by Jeff Oaks
It never fails to seem miraculous that my checking account fills up with funds at the end of each month. I’ve had my present job for 13 years now, so you think I’d be less surprised, but some part of me, raised among people for whom the Depression was a living memory and always seemed to be threatening to return and wipe out everything, still expects to be fired any minute and wiped out. Maybe I’m not afraid of that really, but hoping for it. I have often mistaken grief for excitement, terror for love, boredom for love, anger for grief, and so on. My reaction to change is to hide out until things return to regular patterns. I like regular patterns. I like the end of January especially, and the W-9s that appear in my mailbox. Because I have the government take out extra money per paycheck, I usually get something back from the IRS. And it usually appears in my checking account just in time for the Associated Writing Programs’ yearly conference, just in time, in other words, to pay for my hotel room, my registration, my meals and travel, and the books of friends, idols, and total strangers.
I like writing out the month’s bills, which I did this morning. I like arranging them by importance–mortgage and car payment first, utilities next, credit cards last of all. It makes me feel as if things can be organized. As if I’m giving my money to companies, rather than having them taken out electronically from my account. Plus, I know that if a corporation makes a mistake and takes out too much money, it will take forever to get them to put it back (I’m currently going through exactly this with that evil corporation Verizon). I don’t feel like depending on corporate mercy unless I’m forced to.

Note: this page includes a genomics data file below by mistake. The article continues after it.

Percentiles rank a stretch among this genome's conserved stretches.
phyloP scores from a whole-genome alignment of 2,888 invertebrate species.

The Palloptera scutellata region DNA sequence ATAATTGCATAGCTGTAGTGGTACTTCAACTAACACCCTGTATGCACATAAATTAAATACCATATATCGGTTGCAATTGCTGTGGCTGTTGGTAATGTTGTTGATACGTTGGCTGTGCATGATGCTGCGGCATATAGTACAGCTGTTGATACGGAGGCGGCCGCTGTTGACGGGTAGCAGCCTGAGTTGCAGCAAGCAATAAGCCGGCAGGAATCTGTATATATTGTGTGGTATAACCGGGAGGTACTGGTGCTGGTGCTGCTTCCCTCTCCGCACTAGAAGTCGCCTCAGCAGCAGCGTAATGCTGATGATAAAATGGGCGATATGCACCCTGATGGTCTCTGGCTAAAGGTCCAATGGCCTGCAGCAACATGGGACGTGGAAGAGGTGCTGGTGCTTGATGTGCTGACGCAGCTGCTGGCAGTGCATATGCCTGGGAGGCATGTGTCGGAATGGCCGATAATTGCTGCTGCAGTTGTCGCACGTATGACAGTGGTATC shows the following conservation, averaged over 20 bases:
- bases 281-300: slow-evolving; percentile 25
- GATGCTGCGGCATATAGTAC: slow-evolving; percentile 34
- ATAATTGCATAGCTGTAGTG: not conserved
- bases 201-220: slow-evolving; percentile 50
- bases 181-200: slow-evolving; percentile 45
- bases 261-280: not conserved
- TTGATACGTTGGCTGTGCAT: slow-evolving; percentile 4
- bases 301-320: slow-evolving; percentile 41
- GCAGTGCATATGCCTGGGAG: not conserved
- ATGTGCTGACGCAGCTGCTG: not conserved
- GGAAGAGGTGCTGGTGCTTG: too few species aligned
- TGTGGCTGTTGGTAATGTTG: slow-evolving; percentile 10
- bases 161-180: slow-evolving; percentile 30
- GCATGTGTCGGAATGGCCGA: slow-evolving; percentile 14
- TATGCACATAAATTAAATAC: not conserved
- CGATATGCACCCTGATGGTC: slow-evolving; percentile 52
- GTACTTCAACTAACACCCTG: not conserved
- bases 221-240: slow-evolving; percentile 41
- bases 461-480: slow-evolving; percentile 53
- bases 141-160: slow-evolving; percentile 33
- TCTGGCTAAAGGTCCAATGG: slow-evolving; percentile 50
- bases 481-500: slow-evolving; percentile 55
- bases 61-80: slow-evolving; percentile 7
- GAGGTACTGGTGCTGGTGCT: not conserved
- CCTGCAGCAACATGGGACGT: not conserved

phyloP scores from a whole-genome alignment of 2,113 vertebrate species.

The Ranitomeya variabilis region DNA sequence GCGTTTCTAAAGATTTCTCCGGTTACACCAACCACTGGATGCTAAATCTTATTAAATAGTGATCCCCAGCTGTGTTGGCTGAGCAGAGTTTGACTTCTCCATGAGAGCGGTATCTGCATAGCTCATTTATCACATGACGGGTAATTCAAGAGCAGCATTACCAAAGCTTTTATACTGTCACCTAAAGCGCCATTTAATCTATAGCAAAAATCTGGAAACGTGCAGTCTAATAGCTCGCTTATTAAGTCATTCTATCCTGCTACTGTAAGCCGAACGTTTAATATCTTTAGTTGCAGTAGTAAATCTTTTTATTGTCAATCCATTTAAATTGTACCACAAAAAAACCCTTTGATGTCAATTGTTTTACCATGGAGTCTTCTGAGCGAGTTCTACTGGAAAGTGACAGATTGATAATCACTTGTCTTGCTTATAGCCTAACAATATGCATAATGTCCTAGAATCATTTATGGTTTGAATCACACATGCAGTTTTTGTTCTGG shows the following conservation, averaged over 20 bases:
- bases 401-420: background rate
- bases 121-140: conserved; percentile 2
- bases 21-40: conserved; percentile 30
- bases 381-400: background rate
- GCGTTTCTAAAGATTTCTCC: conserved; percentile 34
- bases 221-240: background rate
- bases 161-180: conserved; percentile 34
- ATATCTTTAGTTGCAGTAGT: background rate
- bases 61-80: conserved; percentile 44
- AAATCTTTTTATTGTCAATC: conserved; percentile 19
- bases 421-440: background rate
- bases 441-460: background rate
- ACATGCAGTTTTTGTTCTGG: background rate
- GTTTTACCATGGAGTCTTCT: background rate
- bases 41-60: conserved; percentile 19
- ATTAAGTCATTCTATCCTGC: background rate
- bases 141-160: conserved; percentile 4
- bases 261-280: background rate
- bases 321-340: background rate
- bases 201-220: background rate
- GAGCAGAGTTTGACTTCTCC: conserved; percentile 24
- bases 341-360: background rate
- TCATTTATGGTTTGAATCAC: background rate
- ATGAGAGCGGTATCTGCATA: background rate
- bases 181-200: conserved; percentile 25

And I love signing my name in cursive over and over again like a lovesick adolescent.
In other news, I’ve decided I’m going to talk about a book of contemporary poetry once a week. I’m going to try this for the month of February anyway. I don’t want to review them, honestly, but to use them as a way to think about contemporary aesthetics. So I’m going to choose a few books of poetry that seem to me to represent very different approaches to the art. I’ve chosen for this experiment a couple of books by poets I don’t know personally. I’ve purposely chosen books that I have trouble with, ones that present challenges to my own sense of The Poem and even The Point of Poetry. I’m hoping not to embarrass myself too badly in the process.
One of the great gifts of teaching has been choosing books from among the legions published every year. Especially in my Introduction to Poetry class, I try to choose a variety of poetic voices, approaches, contents. Sometimes I’ve chosen a book even though I didn’t particularly like it in order to represent some school of poetry for the students. Because I’m the teacher, I knew I had to be able to mount a defense of the poems in case none of the students could or wanted to. This is how I learned to first appreciate and then love poets as different as Carl Phillips, whose syntax I was thrown by until I had to figure out how to teach students to parse it, Mary Ruefle, whose disjunctions seemed completely capricious to me, and Amy Clampitt, whose poems seemed overwritten and lethargic.
My hope is that using this public blog will make me be more careful as a reader and might lead to some discussion.